For Wolin, postmodernism’s anti-liberal rhetoric has harmed the left rather than advanced its goals.  For example, postmodernism’s deep suspicion of “universalism,” along with its endorsement of “difference” and “identity politics,” has worked against human rights and the values of toleration and mutual recognition.  To stress one’s Tutsi or Shiite or gay or Croat identity, or to stress one’s difference from one’s Hutu or Sunni (or Christian or secular or Hindu) or straight or Serbian neighbors, is politically debilitating.  Traditionally, notes Wolin, the left has been rationalist, universalist, and dedicated to egalitarianism and human rights.  But postmodernism’s suspicion of Enlightenment values plays into the hands of the New Right.  Postmodernism’s antiliberal rhetoric and its cynicism toward the kind of melioristic progress attainable in a democracy offers scant help to the politically marginalized.  Indeed, claims Wolin, the left’s romantic, uncritical embrace of such “others” as Mao, Che, Fidel, and various Third-World dictators has sapped its credibility and led it dangerously close to political irrelevance.  For Eastern Europe after the fall of the Berlin Wall, as well as for the Third World, the documents of the American and French revolutions (with their commitments to the rule of law, human rights, and popular sovereignty) are far more politically relevant than the work of Baudrillard, Derrida, or Zizek.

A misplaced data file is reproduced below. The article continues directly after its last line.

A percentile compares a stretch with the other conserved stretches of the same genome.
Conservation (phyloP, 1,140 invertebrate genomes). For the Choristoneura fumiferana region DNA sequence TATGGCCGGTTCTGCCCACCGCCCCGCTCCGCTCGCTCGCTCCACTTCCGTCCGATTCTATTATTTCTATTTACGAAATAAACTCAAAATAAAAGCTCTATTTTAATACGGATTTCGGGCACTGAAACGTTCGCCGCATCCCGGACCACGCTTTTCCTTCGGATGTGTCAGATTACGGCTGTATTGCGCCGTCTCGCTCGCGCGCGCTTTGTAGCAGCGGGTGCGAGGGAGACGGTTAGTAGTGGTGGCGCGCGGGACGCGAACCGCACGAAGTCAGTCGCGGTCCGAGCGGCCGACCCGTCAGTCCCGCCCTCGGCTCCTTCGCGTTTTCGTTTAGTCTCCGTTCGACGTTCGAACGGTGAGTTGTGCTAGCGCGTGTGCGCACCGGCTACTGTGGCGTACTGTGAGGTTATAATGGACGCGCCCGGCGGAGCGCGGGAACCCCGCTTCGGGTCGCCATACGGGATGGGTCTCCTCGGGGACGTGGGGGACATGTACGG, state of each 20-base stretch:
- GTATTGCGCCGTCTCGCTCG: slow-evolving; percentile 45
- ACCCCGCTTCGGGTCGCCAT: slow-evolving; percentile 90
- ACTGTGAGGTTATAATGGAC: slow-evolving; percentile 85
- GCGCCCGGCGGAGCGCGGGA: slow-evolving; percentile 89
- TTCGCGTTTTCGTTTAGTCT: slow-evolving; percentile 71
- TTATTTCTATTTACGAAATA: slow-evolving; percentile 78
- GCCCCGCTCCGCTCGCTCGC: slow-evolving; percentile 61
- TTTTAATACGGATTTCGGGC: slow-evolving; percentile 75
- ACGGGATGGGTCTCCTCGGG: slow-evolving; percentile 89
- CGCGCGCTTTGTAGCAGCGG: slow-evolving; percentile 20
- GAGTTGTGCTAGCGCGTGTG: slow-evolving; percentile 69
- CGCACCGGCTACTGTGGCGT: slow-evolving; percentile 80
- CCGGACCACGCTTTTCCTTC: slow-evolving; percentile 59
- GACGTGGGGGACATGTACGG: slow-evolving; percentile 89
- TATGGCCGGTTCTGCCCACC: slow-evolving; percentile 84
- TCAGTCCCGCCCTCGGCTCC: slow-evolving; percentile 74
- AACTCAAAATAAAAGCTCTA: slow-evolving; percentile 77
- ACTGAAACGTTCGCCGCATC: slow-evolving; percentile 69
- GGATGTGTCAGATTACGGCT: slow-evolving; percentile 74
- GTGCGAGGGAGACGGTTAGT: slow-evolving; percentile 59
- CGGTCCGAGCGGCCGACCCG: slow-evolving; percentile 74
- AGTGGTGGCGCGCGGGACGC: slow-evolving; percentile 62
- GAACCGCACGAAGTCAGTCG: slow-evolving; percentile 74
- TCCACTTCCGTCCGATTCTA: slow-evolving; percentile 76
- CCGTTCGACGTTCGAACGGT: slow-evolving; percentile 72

One wonders, however, whether Wolin has inflated postmodernism and “the seduction of unreason” into a kind of bogeyman.  He concedes that postmodernism is an overused and confusing term, and that “the postmodern juggernaut seems to have run aground,” especially on the continent.  As for the “intellectual romance with fascism,” or with its successor, the New Right, Wolin concedes that the New Right’s intellectual influence in Germany has been on the decline since its attempt during the 1995 anniversary of the end of World War II to depict the Germans as that war’s victims.  What Wolin calls “the danger of Germany uncoupling itself from the West” seems quite slim.  As for France, Wolin argues that the cultural relativism that began with Levi-Strauss’s cultural anthropology in the 1950s, developed in the “philosophies of difference” of Derrida and Deleuze in the 1960s, and reached its flower in Foucault’s defense of Iran’s “revolution of the mullahs,” provided the New Right with a cynical means of defending its xenophobic racial hatred: by shifting its argument from “race” to “culture,” the Nouvelle Droit now claims that its anti-immigration stance merely aims to preserve the “sanctity and integrity” of cultures which have a “right to difference.”  But even if the New Right is using the language of the postmodern left to advance a racist agenda, voters’ attraction to that agenda remains doubtful.  Wolin points to Jean-Marie Le Pen’s stunning defeat of Lionel Jospin in the April 2002 national elections, but he concedes that when it really mattered, Le Pen was clobbered by Jacques Chirac.3  Certainly the European New Right is a troubling phenomenon, but Wolin overestimates what he calls its “broad appeal.”